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Original article URL: http://bridgemi.com/2013/06/guest-commentary-just-get-it-done-on-medicaid-expansion/
13 June 2013
On Feb. 6, Gov. Rick Snyder announced his support for expanding Medicaid as envisioned in the Affordable Care Act. In his announcement, he talked about how the expansion would help hundreds of thousands of people in Michigan (our own estimates at the Center for Healthcare Research & Transformation put the numbers at approximately 290,000 in 2014 and 620,00 by 2020). He called the current way many Michiganders get health care — through the emergency room once they are already sick — as a “dumb way of doing business.” And, he described the Medicaid expansion in terms that business leaders can relate to. He said:
It’s all about saving money by being smarter.
When uninsured people go to the emergency room for non-emergency care, instead of seeing a primary care doctor, it costs hospitals millions each year in uncompensated costs. By expanding Medicaid, people will have access to primary care doctors, saving Michigan hospitals those uncompensated care costs.
Job creators, too, will see savings with this law. Under the federal Affordable Care Act, they’re required to either provide health care for their employees or pay a significant penalty. Many businesses have said they can’t afford the costs — that they’ll have to shut their doors. By expanding Medicaid, we can provide an affordable option that will help businesses stay open while offering employees affordable health care.
Remarkably, expanding Medicaid is one public policy that business leaders, health-care providers, consumer groups and the public at-large all strongly support. On the day of the governor’s announcement, Rob Fowler, president of the Small Business Association of Michigan (generally considered a conservative group), was at the governor’s side. Since that time, chambers of commerce around the state have endorsed the concept and the Michigan Chamber has testified in favor of the expansion. Public opinion polls similarly show Michigan citizens are overwhelmingly in favor.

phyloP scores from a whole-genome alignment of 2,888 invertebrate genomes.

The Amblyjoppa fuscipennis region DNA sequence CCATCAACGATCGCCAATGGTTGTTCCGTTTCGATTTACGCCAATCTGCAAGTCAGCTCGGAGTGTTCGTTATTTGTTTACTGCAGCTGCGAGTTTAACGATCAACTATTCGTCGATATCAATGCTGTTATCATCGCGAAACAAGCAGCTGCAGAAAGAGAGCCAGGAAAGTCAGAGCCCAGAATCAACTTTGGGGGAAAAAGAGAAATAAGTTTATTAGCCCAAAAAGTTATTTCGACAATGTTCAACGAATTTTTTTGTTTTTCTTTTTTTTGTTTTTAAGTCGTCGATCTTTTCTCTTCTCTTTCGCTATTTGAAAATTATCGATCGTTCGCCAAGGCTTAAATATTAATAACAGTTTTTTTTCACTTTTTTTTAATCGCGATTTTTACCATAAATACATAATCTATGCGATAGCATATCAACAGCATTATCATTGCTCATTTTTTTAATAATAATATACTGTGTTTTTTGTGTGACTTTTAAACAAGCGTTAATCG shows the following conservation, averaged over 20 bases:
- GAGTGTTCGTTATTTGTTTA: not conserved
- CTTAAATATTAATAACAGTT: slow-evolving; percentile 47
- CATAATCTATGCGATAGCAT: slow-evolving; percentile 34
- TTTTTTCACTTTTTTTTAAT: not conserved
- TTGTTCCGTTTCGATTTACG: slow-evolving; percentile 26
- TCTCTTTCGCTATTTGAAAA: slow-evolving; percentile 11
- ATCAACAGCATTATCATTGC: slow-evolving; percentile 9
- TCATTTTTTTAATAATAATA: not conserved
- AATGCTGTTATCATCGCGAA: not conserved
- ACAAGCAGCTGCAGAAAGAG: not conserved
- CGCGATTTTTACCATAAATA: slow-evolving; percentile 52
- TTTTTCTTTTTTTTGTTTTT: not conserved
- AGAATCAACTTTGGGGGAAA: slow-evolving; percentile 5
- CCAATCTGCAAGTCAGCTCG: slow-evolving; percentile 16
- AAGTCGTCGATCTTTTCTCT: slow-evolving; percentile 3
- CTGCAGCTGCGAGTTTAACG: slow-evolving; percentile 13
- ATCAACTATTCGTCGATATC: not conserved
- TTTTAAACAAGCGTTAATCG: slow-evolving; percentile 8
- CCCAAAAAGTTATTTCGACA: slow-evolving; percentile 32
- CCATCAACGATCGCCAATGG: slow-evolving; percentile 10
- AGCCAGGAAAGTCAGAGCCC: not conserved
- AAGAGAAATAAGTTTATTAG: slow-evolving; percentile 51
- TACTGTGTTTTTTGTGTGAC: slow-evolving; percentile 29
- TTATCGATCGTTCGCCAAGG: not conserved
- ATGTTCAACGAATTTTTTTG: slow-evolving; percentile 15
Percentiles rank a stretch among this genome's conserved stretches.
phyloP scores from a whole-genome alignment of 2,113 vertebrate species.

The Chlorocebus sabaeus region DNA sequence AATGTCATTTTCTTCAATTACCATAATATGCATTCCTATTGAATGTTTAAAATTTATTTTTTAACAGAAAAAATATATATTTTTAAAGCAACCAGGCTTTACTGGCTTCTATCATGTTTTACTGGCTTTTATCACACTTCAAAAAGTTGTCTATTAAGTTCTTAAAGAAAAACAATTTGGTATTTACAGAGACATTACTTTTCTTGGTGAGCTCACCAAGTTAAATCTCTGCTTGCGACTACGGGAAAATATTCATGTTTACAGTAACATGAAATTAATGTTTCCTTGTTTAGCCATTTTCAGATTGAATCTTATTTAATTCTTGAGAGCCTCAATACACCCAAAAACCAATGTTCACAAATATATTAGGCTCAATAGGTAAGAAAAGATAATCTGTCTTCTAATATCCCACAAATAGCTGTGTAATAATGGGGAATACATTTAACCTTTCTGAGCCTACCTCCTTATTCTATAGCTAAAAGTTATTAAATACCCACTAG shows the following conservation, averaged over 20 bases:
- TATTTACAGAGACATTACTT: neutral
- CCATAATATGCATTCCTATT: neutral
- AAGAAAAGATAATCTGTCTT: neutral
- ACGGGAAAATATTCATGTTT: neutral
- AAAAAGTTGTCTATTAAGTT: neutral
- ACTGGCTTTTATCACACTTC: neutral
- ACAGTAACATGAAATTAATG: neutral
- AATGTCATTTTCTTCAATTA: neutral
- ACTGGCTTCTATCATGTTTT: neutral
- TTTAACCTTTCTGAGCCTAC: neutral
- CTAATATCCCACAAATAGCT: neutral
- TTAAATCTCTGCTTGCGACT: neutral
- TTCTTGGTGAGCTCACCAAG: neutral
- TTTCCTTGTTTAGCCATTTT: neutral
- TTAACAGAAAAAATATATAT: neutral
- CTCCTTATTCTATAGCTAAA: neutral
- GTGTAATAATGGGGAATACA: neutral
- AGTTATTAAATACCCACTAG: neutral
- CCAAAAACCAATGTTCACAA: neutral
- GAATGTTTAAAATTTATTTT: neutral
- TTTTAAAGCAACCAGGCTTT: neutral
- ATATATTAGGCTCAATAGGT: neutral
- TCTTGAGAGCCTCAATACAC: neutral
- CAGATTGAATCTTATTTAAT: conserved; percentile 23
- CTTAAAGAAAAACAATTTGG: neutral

So where does the Medicaid expansion in Michigan stand now? Mired in the political process — a process that doesn’t seem to be reflecting the views of any major constituent group, the public or the multiple independent economic analyses that have been done about this expansion and its benefits to the state.
The governor has been working hard to get this done and take advantage of the millions of dollars in federal money that the expansion would bring to the state to improve the health of Michigan citizens and the state’s business climate. He has renamed the expansion the Healthy Michigan program to signal a different type of approach. He has agreed to establish some level of cost sharing in the program so recipients do more to participate in their own care, and he has offered to work with legislators on creative approaches to wellness in Medicaid. He has not supported legislators’ ideas of limiting coverage to 48 months —an idea that health care providers and business leaders also don’t support — because it is unlikely to pass federal scrutiny and doesn’t make sense when it comes to an insurance market or how health care utilization actually works.
There appears to be only a minority view in the state that expanding Medicaid would not be good for Michigan. And, every year of delay costs Michigan millions. The 100 percent federal financing of Medicaid is only good for 2014- 2016. If Michigan misses the 2014 window, we permanently lose out on one year of 100 percent federal funding — even if we decide to expand Medicaid later.
There have been some recent promising developments in the state House. The core question is: Do these signs show that the full Legislature is ready to support the governor’s Medicaid plan? Or will legislators instead be driven by a minority view that ignores one of the state’s most diverse coalition of stakeholders all united in support of the governor on this issue?
Bridge welcomes guest columns from a diverse range of people on issues relating to Michigan and its future. The views and assertions of these writers do not necessarily reflect those of Bridge or The Center for Michigan.